PHOTO: Ryan Thompson
Jesse Frost
March 23, 2015

Cattle are one of the most classic—perhaps even the most nostalgic—farm animals. We learn what sound a cow makes almost as early as we learn to speak. Regardless of how picturesque you think your land would be with a few cows grazing in the fields, you must keep in mind they’re very domesticated and have a number of demands that need to be met for them to thrive on your farm. Here are eight considerations to help you decide if cattle are the right fit for your farm and vice versa.

1. Check Your Pasture

The general rule of thumb for space is one cow to 1 acre of land. However, all land is not created equal: If that 1 acre is a bunch of sedge grass on clay soil, you’ll need to readjust your ratio. To know if your pastureland will support cattle, first determine the density and type of forage you grow. Do you have domestic grasses, like fescue and Bermudagrass, or native grasses, which need to be grazed lighter? Also consider the average amount of rainfall your area receives, as this could affect forage density, especially in summer.

You’ll also need to be mindful of age of the cattle you’ll be keeping: The older (and thus bigger) they are, the more they eat. Are they lactating cows? This makes a difference, too, because lactating mamas need higher-quality forage.

So, before buying 20 cattle to keep on 20 acres, really take a look around and determine what you have to work with. Your local extension office should be able to help you with this.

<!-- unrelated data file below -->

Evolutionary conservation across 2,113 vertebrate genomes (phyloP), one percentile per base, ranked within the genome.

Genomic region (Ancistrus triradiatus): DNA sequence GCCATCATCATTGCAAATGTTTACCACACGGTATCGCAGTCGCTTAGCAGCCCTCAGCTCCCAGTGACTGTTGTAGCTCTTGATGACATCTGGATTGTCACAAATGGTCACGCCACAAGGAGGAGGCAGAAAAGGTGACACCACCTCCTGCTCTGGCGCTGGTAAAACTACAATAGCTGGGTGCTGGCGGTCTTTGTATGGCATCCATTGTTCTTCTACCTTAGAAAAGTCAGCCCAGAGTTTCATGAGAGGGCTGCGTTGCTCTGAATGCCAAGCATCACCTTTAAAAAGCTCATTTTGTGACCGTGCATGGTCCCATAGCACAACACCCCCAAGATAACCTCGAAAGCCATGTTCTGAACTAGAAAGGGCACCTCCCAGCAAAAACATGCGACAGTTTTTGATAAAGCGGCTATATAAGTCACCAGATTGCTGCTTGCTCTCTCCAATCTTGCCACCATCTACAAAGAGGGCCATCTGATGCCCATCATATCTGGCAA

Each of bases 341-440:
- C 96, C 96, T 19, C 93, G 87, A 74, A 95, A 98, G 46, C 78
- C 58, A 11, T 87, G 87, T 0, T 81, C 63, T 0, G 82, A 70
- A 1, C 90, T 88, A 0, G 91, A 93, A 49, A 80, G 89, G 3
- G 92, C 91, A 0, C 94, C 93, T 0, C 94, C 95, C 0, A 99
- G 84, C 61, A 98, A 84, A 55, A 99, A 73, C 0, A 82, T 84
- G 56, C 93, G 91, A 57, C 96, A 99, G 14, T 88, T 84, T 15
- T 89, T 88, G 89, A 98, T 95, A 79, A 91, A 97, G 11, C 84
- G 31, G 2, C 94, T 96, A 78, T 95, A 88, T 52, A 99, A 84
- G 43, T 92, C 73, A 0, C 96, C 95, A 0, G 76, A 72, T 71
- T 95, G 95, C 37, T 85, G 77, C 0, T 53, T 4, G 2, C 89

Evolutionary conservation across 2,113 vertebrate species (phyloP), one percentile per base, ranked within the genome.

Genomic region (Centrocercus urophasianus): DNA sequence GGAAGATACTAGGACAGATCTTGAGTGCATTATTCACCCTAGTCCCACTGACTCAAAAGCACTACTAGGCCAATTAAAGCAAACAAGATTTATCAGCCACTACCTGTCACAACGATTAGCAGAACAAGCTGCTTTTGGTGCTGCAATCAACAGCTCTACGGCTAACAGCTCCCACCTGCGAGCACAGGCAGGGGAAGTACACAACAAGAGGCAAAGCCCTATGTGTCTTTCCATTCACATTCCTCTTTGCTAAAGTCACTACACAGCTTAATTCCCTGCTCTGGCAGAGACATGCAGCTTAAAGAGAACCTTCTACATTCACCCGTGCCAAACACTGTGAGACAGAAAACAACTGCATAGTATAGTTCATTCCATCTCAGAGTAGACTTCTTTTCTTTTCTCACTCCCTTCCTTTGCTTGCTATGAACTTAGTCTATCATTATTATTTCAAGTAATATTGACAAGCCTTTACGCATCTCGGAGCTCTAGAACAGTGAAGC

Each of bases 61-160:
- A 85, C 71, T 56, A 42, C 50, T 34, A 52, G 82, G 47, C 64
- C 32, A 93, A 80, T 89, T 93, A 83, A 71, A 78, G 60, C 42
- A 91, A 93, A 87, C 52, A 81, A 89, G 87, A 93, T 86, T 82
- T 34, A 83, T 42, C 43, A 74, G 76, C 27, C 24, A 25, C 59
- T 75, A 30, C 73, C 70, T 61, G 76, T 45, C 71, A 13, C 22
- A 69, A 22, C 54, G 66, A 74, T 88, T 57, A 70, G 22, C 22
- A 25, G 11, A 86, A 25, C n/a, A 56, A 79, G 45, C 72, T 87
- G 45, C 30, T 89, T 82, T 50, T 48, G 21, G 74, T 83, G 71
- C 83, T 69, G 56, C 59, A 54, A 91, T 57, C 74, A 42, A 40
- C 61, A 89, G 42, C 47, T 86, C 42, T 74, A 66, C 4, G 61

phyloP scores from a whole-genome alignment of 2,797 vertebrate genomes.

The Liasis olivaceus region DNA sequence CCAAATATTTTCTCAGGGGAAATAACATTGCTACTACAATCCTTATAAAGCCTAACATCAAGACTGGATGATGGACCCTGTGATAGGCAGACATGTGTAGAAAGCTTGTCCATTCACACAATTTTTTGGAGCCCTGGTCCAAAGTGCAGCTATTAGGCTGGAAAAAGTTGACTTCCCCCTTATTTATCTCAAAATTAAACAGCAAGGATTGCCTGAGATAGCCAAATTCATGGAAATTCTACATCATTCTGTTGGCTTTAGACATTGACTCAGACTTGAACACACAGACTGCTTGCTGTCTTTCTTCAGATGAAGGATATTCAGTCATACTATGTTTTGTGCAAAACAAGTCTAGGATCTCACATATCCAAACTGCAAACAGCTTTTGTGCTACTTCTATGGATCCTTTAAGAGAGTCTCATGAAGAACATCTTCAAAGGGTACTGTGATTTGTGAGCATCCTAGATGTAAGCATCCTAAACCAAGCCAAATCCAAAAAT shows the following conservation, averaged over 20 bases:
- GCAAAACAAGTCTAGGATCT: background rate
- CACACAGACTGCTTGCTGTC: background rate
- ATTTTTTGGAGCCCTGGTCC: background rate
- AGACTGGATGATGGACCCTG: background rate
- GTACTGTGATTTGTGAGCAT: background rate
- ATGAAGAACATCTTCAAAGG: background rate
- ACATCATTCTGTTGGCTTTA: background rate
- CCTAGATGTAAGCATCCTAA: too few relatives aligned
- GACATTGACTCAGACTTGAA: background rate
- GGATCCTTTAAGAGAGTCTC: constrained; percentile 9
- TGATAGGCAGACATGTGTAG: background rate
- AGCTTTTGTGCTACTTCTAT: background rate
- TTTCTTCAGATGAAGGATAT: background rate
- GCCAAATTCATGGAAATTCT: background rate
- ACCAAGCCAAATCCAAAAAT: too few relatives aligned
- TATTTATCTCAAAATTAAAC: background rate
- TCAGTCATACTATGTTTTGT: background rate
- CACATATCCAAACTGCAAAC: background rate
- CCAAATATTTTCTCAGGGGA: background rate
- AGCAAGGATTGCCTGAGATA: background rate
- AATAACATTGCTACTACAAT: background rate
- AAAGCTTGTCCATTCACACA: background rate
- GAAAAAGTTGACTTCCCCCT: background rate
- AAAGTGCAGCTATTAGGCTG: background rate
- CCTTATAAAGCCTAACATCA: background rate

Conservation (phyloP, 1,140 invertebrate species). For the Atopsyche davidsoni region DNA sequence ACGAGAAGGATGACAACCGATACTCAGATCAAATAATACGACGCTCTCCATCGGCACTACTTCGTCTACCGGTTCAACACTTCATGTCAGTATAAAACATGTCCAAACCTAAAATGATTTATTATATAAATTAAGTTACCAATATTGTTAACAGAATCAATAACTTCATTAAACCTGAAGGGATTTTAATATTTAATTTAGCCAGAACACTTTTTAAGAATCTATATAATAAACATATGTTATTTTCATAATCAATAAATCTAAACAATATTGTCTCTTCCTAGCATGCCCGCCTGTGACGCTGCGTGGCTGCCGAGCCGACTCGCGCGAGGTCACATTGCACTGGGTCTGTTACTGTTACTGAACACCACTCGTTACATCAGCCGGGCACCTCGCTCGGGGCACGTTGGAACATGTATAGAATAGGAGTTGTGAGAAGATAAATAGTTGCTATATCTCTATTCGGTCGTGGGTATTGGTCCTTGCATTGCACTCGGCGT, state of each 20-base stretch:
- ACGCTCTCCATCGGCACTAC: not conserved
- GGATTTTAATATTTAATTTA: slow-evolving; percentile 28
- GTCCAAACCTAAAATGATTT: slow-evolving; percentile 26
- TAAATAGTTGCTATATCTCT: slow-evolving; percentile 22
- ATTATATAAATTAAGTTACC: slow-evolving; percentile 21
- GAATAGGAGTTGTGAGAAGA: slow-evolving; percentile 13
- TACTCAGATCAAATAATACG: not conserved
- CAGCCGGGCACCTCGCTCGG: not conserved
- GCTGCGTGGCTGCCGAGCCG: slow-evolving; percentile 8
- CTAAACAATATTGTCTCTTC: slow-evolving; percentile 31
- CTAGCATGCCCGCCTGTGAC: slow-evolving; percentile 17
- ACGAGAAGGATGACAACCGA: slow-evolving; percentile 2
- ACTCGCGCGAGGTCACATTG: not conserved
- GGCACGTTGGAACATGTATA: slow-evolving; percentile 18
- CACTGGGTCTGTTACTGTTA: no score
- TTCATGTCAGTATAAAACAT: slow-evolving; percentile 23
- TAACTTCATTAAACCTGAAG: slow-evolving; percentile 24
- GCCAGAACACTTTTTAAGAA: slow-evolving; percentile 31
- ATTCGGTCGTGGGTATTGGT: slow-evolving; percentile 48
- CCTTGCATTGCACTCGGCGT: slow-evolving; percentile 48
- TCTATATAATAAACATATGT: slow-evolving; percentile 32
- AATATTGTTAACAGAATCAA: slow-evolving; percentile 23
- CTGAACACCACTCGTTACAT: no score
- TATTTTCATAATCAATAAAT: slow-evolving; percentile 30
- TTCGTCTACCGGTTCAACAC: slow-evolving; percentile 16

2. Choose Your Grazing System

There are two main ways of keeping cattle on pasture, and you’ll have to decide which works best for you. The first is continual grazing, where farmers allow cattle to have access to several acres at once, moving them only occasionally. The alternative, rotational grazing, packs the animals in tight and moves them regularly in electrified fences, imitating buffalo on the prairie. Although it’s lesser known than continual grazing and requires daily work, rotational grazing’s benefits stack up: It encourages grass diversity, soil retention, soil building and carbon sequestration. If you decide to pursue rotational grazing, one big challenge is figuring out a way to move your water with your cattle; however, if done well and consistently, rotational grazing can improve your pastures, making it possible to keep more cattle on a smaller plot of land.